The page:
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Knowledge gap as a cloud security threat

According to Gartner survey, “Through 2022, traditional infrastructure and operations skills will be insufficient for 58% of the operational tasks”, combine this information with previous Gartner forecast that predicts that organizations’ spend on public cloud services will grow to 397 billion dollars, and you began to understand we have a serious threat.

Covid-19 and the cloud era

The past year and a half with the Covid pandemic forced organizations to re-evaluate their IT services and as a result, more and more organizations began shifting to work from anywhere and began migrating part of their critical business applications from their on-premise environments to the public cloud.

The shift to the public cloud was sometimes quick, and in many cases, without proper evaluation of the security risk to their customer’s data.

Where is my data?

Migrating to the public cloud began raising questions such as “where is my data located”?

The hyper-scale cloud providers (such as AWS, Azure, GCP) have a global presence around the world, but the first question we should always ask is “where is my data located” and should we build new environments in a specific country or continent to comply with data protection laws such as the GDPR in Europe, the CCPA in California, etc.

Hybrid cloud, multi-cloud, any cloud?

Almost any organization began using the public cloud hear about the terms “hybrid cloud” and “multi-cloud”, and began debating on future architecture suits to the organization needs and business goals.

I often hear the question – should I choose AWS, Azure, GCP, or perhaps a smaller public cloud provider, that will allow me to migrate to the cloud and be able to support my business needs?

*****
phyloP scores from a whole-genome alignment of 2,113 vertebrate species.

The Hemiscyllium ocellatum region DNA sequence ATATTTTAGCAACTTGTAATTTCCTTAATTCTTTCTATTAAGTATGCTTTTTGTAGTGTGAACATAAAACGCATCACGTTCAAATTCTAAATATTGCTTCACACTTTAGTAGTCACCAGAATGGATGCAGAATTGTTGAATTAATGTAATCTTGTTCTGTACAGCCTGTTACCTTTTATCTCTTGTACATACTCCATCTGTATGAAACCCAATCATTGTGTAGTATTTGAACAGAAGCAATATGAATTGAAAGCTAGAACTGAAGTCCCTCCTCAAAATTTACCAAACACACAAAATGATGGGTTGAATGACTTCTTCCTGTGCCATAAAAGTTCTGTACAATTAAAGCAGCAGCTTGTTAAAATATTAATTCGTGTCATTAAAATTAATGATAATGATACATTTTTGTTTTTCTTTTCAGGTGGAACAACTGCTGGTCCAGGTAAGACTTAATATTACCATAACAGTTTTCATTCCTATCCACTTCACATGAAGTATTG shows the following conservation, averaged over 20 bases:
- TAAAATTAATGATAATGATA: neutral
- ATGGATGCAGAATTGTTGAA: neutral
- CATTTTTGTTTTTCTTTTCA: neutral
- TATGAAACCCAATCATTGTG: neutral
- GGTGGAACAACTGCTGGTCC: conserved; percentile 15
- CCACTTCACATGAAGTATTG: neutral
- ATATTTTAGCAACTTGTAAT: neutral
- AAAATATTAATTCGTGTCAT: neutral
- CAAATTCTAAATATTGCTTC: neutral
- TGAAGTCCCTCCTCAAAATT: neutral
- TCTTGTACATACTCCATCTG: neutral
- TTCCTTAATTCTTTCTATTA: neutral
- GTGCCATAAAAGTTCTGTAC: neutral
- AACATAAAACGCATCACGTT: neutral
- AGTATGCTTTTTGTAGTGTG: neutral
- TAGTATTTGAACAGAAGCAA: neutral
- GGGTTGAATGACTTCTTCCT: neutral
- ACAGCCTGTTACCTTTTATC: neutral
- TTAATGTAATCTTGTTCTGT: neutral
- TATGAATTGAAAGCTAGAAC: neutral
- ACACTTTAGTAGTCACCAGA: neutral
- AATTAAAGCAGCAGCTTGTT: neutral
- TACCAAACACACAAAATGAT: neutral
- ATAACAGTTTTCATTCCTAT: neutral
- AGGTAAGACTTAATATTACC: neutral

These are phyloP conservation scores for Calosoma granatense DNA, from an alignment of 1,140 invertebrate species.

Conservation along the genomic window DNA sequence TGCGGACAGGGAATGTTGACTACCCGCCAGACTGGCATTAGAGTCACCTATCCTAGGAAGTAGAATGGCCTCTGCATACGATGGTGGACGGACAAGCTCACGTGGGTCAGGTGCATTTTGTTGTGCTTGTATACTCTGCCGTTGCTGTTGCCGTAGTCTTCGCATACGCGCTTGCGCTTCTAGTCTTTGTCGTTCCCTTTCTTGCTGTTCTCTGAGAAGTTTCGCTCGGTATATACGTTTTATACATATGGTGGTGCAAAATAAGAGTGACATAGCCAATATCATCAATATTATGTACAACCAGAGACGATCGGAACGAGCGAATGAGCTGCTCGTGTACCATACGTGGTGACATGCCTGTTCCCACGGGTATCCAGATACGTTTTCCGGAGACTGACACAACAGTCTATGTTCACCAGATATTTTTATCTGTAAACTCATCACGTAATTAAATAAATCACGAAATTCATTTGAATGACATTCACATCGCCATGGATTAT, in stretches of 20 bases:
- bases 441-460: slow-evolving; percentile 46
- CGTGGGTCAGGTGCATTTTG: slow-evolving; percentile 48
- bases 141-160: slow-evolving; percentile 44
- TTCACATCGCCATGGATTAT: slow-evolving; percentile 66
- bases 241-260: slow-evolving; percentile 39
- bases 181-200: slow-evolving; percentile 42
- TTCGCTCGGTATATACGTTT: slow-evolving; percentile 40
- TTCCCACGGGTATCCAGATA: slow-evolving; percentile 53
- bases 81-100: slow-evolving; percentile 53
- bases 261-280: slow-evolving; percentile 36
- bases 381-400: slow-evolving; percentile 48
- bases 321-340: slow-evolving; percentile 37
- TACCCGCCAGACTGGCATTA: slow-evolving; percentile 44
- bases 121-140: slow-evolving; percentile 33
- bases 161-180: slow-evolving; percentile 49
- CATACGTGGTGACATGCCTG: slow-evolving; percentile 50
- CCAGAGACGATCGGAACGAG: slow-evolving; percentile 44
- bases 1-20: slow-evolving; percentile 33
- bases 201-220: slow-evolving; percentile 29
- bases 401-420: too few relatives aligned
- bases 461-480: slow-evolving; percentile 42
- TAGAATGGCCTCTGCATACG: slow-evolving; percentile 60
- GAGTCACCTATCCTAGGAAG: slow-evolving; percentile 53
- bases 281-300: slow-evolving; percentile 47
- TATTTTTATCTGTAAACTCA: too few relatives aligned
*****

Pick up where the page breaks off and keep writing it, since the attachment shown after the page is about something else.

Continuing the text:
Security misconfiguration

Building new environments in the public cloud, using “quick and dirty methods”, often comes with misconfigurations, from allowing public access to cloud storage services, to open access to databases containing customer’s data, etc.

Closing the knowledge gap

To prepare your organization for cloud adoption, the top management should invest a budget in employee training (from IT, support team, development teams, and naturally information security team).

The Internet is full of guidelines (from fundamental cloud services to security) and low-cost online courses.

Allow your employees to close the skills gap, invest time allowing your security teams to shift their mindset from the on-premise environments (and attack surface) to the public cloud.

Allow your security teams to take the full benefit of managed services and built-in security capabilities (from auditing, encryption, DDoS protection, etc.) that are embedded as part of mature cloud services.

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